A pause. But for Lionel’s admirable disposition, how terribly he might have retorted upon her, knowing what he had learned that day.
“Did he tell you I had completed the roguery by pushing her into the pond?” he inquired.
“I don’t know. I don’t remember. Perhaps he did.”
“And—doubting it—you could marry me!” quietly remarked Lionel.
She made no answer.
“Let me set you right on that point once for all, then,” he continued. “I was innocent as you. I had nothing to do with it. Rachel and her father were held in too great respect by my uncle—nay, by me, I may add—for me to offer her anything but respect. You were misinformed, Sibylla.”
She laughed scornfully. “It is easy to say so.”
“As it was for Frederick Massingbird to say to you what he did.”
“If it came to the choice,” she retorted, “I’d rather believe him than you.”
Bitter aggravation lay in her tone, bitter aggravation in her gesture. Was Lionel tempted to forget himself?—to set her right? If so, he beat the temptation down. All men would not have been so forbearing.
“Sibylla, I have told you truth,” he simply said.
“Which is as much as to say that Fred told——” she was vehemently beginning when the words were stopped by the entrance of John Massingbird. John, caught in the shower near Deerham Court, made no scruple of running to it for shelter, and was in time to witness Sibylla’s angry tones and inflamed face.
What precisely happened Lionel could never afterwards recall. He remembered John’s free and easy salutation, “What’s the row?”—he remembered Sibylla’s torrent of words in answer. As little given to reticence or delicacy in the presence of her cousin, as she had been in that of Lucy Tempest, she renewed her accusation of her husband with regard to Rachel: she called on him—John—to bear testimony that Fred was truthful. And Lionel remembered little more until he saw Sibylla lying back gasping, the blood pouring from her mouth.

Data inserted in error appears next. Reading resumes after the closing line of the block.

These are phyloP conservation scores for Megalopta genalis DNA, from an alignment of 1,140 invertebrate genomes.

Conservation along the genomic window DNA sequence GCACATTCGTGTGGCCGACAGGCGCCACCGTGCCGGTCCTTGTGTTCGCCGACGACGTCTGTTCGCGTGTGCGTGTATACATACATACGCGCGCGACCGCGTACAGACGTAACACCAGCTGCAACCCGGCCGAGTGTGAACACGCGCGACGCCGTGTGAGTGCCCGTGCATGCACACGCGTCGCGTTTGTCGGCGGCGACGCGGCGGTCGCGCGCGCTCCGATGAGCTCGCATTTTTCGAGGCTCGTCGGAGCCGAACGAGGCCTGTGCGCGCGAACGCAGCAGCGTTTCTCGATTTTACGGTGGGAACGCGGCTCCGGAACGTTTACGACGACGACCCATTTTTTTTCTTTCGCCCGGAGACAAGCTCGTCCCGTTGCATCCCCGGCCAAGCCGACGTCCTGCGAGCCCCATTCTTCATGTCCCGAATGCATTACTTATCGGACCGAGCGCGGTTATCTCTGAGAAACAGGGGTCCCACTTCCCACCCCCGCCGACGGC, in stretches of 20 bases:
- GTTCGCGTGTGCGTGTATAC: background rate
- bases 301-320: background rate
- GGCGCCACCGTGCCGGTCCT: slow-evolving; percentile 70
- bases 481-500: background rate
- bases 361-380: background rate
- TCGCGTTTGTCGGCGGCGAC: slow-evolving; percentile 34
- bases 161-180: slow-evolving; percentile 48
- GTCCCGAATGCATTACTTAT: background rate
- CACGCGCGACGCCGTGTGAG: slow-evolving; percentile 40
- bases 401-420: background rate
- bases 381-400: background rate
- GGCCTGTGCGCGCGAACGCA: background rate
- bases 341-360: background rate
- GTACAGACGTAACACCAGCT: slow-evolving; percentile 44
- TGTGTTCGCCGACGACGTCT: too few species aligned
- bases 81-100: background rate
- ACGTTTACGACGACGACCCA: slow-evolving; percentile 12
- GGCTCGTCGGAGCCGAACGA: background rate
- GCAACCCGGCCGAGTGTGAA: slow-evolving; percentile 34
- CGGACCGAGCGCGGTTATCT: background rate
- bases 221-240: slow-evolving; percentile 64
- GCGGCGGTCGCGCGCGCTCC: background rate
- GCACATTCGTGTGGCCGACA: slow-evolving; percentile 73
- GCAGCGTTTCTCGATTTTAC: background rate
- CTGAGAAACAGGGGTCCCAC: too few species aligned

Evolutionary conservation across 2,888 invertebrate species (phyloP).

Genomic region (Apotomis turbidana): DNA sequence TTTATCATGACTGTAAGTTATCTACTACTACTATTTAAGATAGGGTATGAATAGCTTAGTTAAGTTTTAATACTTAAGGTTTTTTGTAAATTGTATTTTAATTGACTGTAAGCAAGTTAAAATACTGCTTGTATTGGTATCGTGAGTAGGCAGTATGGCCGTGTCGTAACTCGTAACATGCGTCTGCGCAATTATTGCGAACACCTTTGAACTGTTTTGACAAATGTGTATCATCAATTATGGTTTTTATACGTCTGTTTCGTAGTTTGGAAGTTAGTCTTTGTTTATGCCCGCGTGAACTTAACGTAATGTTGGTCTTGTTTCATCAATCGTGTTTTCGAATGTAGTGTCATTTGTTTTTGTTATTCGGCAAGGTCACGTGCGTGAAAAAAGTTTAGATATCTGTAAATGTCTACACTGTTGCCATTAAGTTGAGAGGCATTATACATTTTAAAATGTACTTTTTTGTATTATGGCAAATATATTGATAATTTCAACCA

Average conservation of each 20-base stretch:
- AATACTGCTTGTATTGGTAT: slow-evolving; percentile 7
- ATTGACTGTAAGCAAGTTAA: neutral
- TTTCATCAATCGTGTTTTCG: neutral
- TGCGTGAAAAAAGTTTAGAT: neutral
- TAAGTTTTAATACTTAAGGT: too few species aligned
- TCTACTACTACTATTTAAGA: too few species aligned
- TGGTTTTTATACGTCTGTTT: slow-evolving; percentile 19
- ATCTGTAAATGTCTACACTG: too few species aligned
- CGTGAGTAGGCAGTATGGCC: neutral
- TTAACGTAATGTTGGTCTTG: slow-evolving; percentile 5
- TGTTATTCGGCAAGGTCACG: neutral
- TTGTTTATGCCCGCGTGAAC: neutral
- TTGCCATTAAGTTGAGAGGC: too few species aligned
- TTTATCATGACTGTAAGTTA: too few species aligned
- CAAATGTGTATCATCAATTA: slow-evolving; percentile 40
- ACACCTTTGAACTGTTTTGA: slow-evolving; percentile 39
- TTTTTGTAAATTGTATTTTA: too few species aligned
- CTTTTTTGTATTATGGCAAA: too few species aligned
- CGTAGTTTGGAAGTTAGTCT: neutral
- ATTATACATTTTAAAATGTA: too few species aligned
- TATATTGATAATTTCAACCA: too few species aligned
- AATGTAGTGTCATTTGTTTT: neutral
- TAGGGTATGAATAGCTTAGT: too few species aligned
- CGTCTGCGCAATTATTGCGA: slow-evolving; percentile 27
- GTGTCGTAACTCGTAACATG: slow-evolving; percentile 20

John Massingbird—perhaps in his eagerness to contradict her as much as in his regard to make known the truth—had answered her all too effectually before Lionel could stop him. Words that burned into the brain of Sibylla Verner, and turned the current of her life’s pulses.
It was her husband of that voyage, Frederick Massingbird, who had brought the evil upon Rachel, who had been with her by the pond that night.
As the words left John Massingbird’s lips, she rose up, and stood staring at him. Presently she essayed to speak, but not a sound issued from her drawn lips. Whether passion impeded her utterance, or startled dismay, or whether it may have been any physical impediment, it was evident that she could not get the words out.
Fighting her hands on the empty air, fighting for breath or for speech, so she remained for a passing space; and then the blood began to trickle from her mouth. The excitement had caused her to burst a blood-vessel.